Photo: Wikimedia Commons

Now that the dust has settled from the various elections across the UK on the 5th May, Joe Lo looks at 6 key things to take away from the results.

  1. The ‘Corbyn effect’ cost English Greens seats in our student-city strongholds

In the places where the Greens did best in the pre-Corbyn era, we are now doing less well. In Bristol, Norwich, Oxford and Cambridge, the Greens either lost or failed to gain councillors. This makes sense and was, to a certain extent, inevitable. The kind of people who voted Green when Ed Milliband was Labour leader are the same kind of people who are likely to vote for Jeremy Corbyn’s Labour Party. While the kind of Labour councillors they are asked to vote for may not have changed, people see a vote for Corbyn’s Labour as a vote of confidence in Corbyn’s leadership.

So what to do about this? Rupert Read has argued in The Ecologist that the Green Party should move towards the so-called ‘centre-ground’ of British politics and abandon our socialist values, so that we can be different to Corbyn’s Labour.

Such a strategy would be a disaster. It’s taken decades to build up a reputation as a party of the left. To abandon our left-wing values as soon as it becomes politically useful (in the short-term) to do so, would wreck our electoral fortunes for a generation. While Jeremy Corbyn is leader, the Green Party should show solidarity with him and work with him where possible. If he is deposed by the party’s right, Labour voters and activists will flock (back) to the Greens. If he makes it to the next general election, that election will be a once-in-a-generation chance to elect a decent prime minister and the Greens will not be forgiven if we stand in the way of that.

In the short term, we should stick to our guns and fight local elections on local issues, pointing out that Labour’s councillors do not always share the views of their national leader. In mayoral elections (in Labour cities like Bristol, Liverpool and London), where the candidate is more distinct from the party, the Greens performed well.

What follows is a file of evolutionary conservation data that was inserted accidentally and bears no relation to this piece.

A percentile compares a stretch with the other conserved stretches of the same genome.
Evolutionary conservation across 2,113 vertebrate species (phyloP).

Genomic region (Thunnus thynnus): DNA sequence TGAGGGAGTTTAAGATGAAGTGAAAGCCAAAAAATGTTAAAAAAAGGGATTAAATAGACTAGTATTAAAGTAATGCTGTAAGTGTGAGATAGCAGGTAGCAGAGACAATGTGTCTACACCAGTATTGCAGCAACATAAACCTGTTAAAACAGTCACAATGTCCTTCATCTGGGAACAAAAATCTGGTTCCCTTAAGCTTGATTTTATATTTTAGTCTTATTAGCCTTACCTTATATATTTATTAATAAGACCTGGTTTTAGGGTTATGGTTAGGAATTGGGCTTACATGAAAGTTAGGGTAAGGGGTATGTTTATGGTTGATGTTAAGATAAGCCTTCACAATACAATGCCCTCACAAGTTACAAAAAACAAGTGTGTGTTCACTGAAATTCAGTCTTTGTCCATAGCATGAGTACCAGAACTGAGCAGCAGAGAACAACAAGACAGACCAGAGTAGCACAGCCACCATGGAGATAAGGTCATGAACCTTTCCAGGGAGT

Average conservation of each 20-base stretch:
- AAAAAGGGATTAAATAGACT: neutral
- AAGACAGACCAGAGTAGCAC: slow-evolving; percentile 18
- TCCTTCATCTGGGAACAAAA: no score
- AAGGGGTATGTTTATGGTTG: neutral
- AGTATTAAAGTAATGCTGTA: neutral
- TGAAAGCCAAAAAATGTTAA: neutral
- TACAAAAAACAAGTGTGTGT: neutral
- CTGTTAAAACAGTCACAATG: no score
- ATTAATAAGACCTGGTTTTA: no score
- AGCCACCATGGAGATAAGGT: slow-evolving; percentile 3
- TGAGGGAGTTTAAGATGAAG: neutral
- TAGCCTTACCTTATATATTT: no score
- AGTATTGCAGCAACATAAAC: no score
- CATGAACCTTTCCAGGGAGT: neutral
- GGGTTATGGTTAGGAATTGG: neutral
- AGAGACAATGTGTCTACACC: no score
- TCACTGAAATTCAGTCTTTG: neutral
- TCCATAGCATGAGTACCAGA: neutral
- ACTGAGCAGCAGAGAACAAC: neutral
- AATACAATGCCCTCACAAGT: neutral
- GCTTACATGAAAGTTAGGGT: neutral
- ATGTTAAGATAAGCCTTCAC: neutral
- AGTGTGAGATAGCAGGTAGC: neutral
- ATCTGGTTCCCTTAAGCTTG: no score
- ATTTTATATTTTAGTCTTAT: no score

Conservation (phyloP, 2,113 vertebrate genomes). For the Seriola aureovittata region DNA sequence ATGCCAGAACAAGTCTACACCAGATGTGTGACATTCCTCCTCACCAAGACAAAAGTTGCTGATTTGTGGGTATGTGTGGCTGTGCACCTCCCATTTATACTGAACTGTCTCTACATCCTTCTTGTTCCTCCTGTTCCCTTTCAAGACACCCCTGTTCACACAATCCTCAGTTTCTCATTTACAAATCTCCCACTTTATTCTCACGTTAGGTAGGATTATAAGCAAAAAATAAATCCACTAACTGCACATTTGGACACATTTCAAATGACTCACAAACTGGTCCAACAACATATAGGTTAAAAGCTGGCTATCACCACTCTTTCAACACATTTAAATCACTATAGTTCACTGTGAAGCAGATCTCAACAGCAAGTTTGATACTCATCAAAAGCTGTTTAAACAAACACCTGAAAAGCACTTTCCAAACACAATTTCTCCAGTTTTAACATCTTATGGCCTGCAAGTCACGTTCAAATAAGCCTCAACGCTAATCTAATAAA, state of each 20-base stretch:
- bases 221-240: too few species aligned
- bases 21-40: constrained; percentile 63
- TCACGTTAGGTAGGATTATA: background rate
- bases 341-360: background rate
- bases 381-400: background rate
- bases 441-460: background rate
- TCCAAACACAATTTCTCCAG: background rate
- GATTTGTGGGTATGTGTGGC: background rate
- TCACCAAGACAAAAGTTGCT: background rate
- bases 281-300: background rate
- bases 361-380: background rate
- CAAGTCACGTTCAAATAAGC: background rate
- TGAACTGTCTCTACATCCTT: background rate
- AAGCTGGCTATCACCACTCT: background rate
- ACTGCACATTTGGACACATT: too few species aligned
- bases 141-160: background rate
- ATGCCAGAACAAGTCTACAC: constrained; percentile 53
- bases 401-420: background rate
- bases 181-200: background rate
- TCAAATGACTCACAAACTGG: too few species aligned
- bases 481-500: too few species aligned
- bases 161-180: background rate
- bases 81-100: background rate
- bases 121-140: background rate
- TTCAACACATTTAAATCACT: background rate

1. English Greens took seats from Tories

In traditional Tory areas of the West Midlands like Worcester and Solihull, the Greens took council seats off Tories. In Tory Dorset, we got our first seat on Weymouth and Portland borough council and there were gains in areas of Stroud, Gloucestershire, which are not traditionally Green. So outside of the big cities and away from our traditional student voters, the Greens had a good night in terms of council elections.

  1. The Greens are London’s third party

Thanks to an excellent campaign by Sian Berry and her team, the Greens kept their two assembly members and beat the Lib Dems and UKIP into third in the Mayoral election for the second time in a row. A lot of the credit for this can go down to a good campaign and candidate. Reading the Evening Standard (the London commuter’s bible), Berry was mentioned far more, and in better terms, than either the Lib Dems or UKIP. When she performed in hustings, even journalists you’d expect to be hostile seemed impressed by her. According to the Independent, she also received more second preference votes than any other candidate, showing that a lot of Londoners (many of them Labour voters) liked her but not quite enough to vote for her. If the party can turn that goodwill into solid votes, there could be a lot more Green London councillors in the future.

  1. The Greens did well in Scotland

The factors and forces spoken about above seem to have almost no bearing on the Greens’ performance in Scotland. It’s (literally) a different party, a different political context, different results. The Scottish Greens gained four MSPs and the balance of power in the Scottish Parliament, which Ric Lander wrote more about here.

  1. …and in Northern Ireland

The politics of Northern Ireland are even more unique and Bright Green’s correspondent in the region Bradley Allsop has written about a good election night there with the Greens increasing their representation on the national assembly from one to two and increasing their overall vote share.

  1. Results in Wales were disappointing

With the Greens going for two seats on the Welsh Assembly, we ended up with none. Depressingly, UKIP increased its share of the vote while Labour and Plaid Cymru battled for control of the Assembly. Professor Roger Scully of Cardiff University’s Wales Governance Centre told Wales Online: “I think the Greens in particular, having had a reasonable prominence in the debates, still had a pretty dreadful result in the end, [and] will need to do some pretty serious thinking about [how] if they are going to be at all serious about Assembly elections in the future and about trying to get somewhere then that might lead them to looking at potentially making some deals.” He said that, if an electoral pact with Plaid Cymru and the Lib Dems, had resulted in those parties stepping aside in Mid and West Wales, where Welsh Green Party leader Alice Hooker-Stroud was standing, she might have won.